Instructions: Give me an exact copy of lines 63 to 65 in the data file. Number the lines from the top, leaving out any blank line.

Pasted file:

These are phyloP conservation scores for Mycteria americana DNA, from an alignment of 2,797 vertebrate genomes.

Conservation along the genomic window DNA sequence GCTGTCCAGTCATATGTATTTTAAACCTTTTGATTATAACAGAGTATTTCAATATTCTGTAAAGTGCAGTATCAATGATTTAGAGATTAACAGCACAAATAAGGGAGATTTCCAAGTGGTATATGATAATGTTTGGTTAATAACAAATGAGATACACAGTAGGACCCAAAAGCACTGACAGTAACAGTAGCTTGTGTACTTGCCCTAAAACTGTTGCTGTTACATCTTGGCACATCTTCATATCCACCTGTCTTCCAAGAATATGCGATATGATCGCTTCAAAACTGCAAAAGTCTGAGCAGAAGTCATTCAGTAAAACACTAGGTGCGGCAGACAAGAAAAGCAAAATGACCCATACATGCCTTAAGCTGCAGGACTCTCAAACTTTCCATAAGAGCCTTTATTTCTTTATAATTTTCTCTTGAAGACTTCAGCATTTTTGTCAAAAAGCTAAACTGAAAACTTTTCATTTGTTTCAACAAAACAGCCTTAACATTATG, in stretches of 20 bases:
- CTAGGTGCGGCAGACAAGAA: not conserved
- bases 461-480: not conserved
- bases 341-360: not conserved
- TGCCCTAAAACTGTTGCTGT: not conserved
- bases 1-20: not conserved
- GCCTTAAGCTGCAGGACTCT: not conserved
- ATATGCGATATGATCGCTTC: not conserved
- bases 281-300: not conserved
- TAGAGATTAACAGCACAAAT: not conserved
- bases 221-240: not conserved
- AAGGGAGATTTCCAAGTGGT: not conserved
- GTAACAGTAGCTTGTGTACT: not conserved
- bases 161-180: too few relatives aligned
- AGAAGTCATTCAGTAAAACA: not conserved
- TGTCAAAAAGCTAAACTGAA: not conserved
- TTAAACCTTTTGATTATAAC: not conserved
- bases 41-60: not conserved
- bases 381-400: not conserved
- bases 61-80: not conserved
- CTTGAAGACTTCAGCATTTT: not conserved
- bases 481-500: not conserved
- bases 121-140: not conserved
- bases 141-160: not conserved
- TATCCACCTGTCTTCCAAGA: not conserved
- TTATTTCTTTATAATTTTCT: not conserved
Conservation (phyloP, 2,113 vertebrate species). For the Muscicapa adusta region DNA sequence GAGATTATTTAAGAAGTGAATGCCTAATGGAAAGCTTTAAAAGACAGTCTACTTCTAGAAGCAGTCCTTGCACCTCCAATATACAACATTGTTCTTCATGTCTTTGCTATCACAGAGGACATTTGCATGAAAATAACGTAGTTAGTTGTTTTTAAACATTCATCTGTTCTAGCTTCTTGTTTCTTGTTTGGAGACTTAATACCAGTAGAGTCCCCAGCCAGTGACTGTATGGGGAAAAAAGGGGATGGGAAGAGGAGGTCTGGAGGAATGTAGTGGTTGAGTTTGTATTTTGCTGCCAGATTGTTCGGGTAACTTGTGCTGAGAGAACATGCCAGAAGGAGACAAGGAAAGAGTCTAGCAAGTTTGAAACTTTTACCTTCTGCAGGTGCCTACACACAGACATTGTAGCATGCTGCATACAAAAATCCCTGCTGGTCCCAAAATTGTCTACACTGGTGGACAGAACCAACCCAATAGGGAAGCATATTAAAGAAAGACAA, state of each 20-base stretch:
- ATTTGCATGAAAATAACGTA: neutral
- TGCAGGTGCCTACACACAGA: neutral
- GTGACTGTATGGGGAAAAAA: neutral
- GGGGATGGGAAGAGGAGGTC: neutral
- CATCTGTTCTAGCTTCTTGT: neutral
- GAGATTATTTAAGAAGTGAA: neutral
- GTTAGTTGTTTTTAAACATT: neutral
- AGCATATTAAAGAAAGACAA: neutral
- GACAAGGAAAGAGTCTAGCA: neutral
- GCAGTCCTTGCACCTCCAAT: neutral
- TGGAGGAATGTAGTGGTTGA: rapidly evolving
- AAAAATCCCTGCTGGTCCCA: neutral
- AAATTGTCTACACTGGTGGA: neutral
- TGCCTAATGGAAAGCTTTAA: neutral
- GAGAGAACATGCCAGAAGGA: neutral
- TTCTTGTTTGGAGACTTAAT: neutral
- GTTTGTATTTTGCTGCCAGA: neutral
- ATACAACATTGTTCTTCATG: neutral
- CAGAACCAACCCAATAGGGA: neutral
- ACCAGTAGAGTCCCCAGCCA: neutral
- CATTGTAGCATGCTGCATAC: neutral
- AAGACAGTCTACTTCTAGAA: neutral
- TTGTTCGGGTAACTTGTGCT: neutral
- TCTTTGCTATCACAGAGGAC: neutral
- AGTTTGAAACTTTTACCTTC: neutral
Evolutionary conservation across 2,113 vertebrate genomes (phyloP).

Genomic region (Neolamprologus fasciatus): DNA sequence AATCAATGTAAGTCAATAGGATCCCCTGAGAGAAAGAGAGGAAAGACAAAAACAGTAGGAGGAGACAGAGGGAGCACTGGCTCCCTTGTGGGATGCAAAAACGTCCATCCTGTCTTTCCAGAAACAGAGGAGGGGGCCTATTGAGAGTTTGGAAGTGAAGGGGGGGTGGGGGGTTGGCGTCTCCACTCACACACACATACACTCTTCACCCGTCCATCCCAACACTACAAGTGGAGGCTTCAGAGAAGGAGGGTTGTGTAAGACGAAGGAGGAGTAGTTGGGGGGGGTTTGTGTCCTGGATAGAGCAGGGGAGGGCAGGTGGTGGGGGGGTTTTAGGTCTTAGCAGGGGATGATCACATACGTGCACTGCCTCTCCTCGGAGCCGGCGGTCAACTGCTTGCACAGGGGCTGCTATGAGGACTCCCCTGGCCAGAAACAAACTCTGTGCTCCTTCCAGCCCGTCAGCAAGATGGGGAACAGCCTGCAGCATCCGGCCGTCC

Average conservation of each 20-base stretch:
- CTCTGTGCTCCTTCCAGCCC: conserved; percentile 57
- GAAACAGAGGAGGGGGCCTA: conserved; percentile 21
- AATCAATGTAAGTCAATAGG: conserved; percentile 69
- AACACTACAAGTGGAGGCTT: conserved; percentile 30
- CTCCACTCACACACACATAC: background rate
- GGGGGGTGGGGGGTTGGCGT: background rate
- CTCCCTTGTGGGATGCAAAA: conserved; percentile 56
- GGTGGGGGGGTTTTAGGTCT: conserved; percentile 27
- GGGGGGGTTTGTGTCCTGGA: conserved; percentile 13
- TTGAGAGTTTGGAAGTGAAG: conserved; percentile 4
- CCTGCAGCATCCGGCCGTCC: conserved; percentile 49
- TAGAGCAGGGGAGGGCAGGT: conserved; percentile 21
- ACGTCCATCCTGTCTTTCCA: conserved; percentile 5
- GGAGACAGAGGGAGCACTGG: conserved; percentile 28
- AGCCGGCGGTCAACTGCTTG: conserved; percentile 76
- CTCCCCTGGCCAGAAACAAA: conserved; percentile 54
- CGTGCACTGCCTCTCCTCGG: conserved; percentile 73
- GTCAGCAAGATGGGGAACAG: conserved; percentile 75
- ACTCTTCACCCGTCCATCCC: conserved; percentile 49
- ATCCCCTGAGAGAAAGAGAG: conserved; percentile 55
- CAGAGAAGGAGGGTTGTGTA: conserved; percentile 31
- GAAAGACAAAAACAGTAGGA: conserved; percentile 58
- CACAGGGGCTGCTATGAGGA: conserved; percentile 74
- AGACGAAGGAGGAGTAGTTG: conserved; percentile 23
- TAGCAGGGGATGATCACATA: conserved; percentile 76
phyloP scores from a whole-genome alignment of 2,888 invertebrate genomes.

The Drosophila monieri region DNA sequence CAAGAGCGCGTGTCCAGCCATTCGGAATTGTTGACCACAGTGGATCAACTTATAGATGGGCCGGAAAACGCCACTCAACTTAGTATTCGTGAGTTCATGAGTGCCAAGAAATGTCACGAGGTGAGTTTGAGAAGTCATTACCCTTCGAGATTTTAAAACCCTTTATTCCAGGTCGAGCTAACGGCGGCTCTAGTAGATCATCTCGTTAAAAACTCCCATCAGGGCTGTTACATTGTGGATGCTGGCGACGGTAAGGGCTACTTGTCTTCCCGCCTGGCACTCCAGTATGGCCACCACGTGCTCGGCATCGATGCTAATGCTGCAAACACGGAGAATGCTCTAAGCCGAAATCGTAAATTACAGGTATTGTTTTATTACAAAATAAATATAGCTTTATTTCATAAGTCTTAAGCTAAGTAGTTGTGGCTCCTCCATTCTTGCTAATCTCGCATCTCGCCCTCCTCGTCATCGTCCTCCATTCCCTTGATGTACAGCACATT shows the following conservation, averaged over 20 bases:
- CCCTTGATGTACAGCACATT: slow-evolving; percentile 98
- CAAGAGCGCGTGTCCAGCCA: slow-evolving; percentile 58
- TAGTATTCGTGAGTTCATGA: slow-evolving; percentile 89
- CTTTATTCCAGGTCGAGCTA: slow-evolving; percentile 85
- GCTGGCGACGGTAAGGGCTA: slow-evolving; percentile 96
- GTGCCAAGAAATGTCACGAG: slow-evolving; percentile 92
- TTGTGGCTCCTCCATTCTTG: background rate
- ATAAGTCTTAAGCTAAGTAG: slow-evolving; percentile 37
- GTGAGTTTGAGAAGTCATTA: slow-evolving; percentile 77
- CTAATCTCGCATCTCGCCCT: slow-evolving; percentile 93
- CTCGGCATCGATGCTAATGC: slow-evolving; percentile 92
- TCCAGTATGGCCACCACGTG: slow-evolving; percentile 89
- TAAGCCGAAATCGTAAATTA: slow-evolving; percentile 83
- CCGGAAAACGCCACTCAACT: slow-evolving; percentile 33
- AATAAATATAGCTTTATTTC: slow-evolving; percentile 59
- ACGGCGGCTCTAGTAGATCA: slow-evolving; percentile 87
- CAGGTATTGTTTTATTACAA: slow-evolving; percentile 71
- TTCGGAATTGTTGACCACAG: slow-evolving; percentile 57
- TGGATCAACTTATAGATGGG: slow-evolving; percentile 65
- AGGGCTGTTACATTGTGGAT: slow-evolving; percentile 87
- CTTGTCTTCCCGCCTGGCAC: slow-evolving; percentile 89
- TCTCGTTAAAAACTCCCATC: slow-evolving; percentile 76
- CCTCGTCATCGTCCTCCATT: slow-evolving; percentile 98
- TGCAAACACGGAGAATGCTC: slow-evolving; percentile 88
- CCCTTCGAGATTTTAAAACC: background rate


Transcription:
- CTCCCTTGTGGGATGCAAAA: conserved; percentile 56
- GGTGGGGGGGTTTTAGGTCT: conserved; percentile 27
- GGGGGGGTTTGTGTCCTGGA: conserved; percentile 13